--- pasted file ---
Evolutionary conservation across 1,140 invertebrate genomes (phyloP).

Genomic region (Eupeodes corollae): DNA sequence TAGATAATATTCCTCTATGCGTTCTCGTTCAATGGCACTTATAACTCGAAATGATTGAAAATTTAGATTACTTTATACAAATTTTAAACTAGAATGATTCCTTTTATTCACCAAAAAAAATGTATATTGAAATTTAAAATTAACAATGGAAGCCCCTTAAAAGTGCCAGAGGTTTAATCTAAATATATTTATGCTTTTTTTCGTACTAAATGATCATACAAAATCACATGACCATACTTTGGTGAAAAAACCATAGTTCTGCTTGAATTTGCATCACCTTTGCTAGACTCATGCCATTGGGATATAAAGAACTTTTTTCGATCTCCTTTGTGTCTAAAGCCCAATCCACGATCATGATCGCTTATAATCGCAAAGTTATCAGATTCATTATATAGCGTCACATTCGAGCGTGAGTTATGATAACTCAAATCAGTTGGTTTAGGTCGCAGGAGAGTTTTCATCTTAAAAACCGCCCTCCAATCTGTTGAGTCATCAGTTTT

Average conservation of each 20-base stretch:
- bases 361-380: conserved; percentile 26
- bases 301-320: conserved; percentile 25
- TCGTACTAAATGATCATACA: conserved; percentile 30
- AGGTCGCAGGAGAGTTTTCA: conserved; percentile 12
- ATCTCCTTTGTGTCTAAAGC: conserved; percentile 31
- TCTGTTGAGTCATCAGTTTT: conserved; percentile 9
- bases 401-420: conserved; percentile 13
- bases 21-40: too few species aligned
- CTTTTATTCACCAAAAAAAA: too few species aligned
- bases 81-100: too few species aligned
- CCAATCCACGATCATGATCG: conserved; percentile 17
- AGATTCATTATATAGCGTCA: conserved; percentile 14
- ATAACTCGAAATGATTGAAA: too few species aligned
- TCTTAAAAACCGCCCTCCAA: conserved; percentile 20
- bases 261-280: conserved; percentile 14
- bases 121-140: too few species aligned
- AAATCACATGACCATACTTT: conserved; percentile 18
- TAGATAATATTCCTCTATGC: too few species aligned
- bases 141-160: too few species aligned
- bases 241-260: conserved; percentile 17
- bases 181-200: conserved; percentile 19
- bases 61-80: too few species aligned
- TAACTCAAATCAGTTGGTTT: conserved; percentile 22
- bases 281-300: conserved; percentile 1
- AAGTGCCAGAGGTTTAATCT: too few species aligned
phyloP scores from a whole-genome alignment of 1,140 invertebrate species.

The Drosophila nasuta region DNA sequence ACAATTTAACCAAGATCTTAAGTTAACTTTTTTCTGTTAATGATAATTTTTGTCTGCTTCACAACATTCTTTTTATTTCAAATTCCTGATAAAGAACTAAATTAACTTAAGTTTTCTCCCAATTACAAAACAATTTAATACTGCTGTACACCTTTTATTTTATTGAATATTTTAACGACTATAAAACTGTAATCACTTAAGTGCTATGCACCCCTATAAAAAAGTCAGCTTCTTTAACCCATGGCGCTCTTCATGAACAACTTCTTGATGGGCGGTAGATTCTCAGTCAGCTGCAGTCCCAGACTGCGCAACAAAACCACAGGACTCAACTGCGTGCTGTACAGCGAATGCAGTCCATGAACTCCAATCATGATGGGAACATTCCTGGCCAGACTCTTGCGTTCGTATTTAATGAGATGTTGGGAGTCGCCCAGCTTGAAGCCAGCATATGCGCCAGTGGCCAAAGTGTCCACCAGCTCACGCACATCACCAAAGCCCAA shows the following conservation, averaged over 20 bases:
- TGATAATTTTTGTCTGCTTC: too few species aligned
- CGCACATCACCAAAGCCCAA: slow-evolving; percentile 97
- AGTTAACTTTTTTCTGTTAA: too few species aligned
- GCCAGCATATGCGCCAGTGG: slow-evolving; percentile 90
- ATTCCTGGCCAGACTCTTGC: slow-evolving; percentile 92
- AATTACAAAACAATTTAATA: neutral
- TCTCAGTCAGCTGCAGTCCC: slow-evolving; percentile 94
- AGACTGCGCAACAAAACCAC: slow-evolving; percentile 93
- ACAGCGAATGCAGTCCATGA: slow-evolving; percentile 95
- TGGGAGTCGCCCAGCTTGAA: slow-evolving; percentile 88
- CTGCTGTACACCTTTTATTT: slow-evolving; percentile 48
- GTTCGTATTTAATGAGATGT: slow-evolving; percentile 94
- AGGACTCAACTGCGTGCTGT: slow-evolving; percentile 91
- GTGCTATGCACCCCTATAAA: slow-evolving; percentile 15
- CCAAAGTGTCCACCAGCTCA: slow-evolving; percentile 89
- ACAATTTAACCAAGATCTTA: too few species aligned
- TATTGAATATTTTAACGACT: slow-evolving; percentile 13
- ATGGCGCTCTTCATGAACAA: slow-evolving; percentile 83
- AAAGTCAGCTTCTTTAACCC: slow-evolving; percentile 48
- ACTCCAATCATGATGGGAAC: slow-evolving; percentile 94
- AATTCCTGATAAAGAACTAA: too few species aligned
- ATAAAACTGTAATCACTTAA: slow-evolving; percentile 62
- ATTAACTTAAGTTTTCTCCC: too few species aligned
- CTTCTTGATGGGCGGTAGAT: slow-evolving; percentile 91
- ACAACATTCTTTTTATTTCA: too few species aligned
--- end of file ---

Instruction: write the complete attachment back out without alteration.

Evolutionary conservation across 1,140 invertebrate genomes (phyloP).

Genomic region (Eupeodes corollae): DNA sequence TAGATAATATTCCTCTATGCGTTCTCGTTCAATGGCACTTATAACTCGAAATGATTGAAAATTTAGATTACTTTATACAAATTTTAAACTAGAATGATTCCTTTTATTCACCAAAAAAAATGTATATTGAAATTTAAAATTAACAATGGAAGCCCCTTAAAAGTGCCAGAGGTTTAATCTAAATATATTTATGCTTTTTTTCGTACTAAATGATCATACAAAATCACATGACCATACTTTGGTGAAAAAACCATAGTTCTGCTTGAATTTGCATCACCTTTGCTAGACTCATGCCATTGGGATATAAAGAACTTTTTTCGATCTCCTTTGTGTCTAAAGCCCAATCCACGATCATGATCGCTTATAATCGCAAAGTTATCAGATTCATTATATAGCGTCACATTCGAGCGTGAGTTATGATAACTCAAATCAGTTGGTTTAGGTCGCAGGAGAGTTTTCATCTTAAAAACCGCCCTCCAATCTGTTGAGTCATCAGTTTT

Average conservation of each 20-base stretch:
- bases 361-380: conserved; percentile 26
- bases 301-320: conserved; percentile 25
- TCGTACTAAATGATCATACA: conserved; percentile 30
- AGGTCGCAGGAGAGTTTTCA: conserved; percentile 12
- ATCTCCTTTGTGTCTAAAGC: conserved; percentile 31
- TCTGTTGAGTCATCAGTTTT: conserved; percentile 9
- bases 401-420: conserved; percentile 13
- bases 21-40: too few species aligned
- CTTTTATTCACCAAAAAAAA: too few species aligned
- bases 81-100: too few species aligned
- CCAATCCACGATCATGATCG: conserved; percentile 17
- AGATTCATTATATAGCGTCA: conserved; percentile 14
- ATAACTCGAAATGATTGAAA: too few species aligned
- TCTTAAAAACCGCCCTCCAA: conserved; percentile 20
- bases 261-280: conserved; percentile 14
- bases 121-140: too few species aligned
- AAATCACATGACCATACTTT: conserved; percentile 18
- TAGATAATATTCCTCTATGC: too few species aligned
- bases 141-160: too few species aligned
- bases 241-260: conserved; percentile 17
- bases 181-200: conserved; percentile 19
- bases 61-80: too few species aligned
- TAACTCAAATCAGTTGGTTT: conserved; percentile 22
- bases 281-300: conserved; percentile 1
- AAGTGCCAGAGGTTTAATCT: too few species aligned
phyloP scores from a whole-genome alignment of 1,140 invertebrate species.

The Drosophila nasuta region DNA sequence ACAATTTAACCAAGATCTTAAGTTAACTTTTTTCTGTTAATGATAATTTTTGTCTGCTTCACAACATTCTTTTTATTTCAAATTCCTGATAAAGAACTAAATTAACTTAAGTTTTCTCCCAATTACAAAACAATTTAATACTGCTGTACACCTTTTATTTTATTGAATATTTTAACGACTATAAAACTGTAATCACTTAAGTGCTATGCACCCCTATAAAAAAGTCAGCTTCTTTAACCCATGGCGCTCTTCATGAACAACTTCTTGATGGGCGGTAGATTCTCAGTCAGCTGCAGTCCCAGACTGCGCAACAAAACCACAGGACTCAACTGCGTGCTGTACAGCGAATGCAGTCCATGAACTCCAATCATGATGGGAACATTCCTGGCCAGACTCTTGCGTTCGTATTTAATGAGATGTTGGGAGTCGCCCAGCTTGAAGCCAGCATATGCGCCAGTGGCCAAAGTGTCCACCAGCTCACGCACATCACCAAAGCCCAA shows the following conservation, averaged over 20 bases:
- TGATAATTTTTGTCTGCTTC: too few species aligned
- CGCACATCACCAAAGCCCAA: slow-evolving; percentile 97
- AGTTAACTTTTTTCTGTTAA: too few species aligned
- GCCAGCATATGCGCCAGTGG: slow-evolving; percentile 90
- ATTCCTGGCCAGACTCTTGC: slow-evolving; percentile 92
- AATTACAAAACAATTTAATA: neutral
- TCTCAGTCAGCTGCAGTCCC: slow-evolving; percentile 94
- AGACTGCGCAACAAAACCAC: slow-evolving; percentile 93
- ACAGCGAATGCAGTCCATGA: slow-evolving; percentile 95
- TGGGAGTCGCCCAGCTTGAA: slow-evolving; percentile 88
- CTGCTGTACACCTTTTATTT: slow-evolving; percentile 48
- GTTCGTATTTAATGAGATGT: slow-evolving; percentile 94
- AGGACTCAACTGCGTGCTGT: slow-evolving; percentile 91
- GTGCTATGCACCCCTATAAA: slow-evolving; percentile 15
- CCAAAGTGTCCACCAGCTCA: slow-evolving; percentile 89
- ACAATTTAACCAAGATCTTA: too few species aligned
- TATTGAATATTTTAACGACT: slow-evolving; percentile 13
- ATGGCGCTCTTCATGAACAA: slow-evolving; percentile 83
- AAAGTCAGCTTCTTTAACCC: slow-evolving; percentile 48
- ACTCCAATCATGATGGGAAC: slow-evolving; percentile 94
- AATTCCTGATAAAGAACTAA: too few species aligned
- ATAAAACTGTAATCACTTAA: slow-evolving; percentile 62
- ATTAACTTAAGTTTTCTCCC: too few species aligned
- CTTCTTGATGGGCGGTAGAT: slow-evolving; percentile 91
- ACAACATTCTTTTTATTTCA: too few species aligned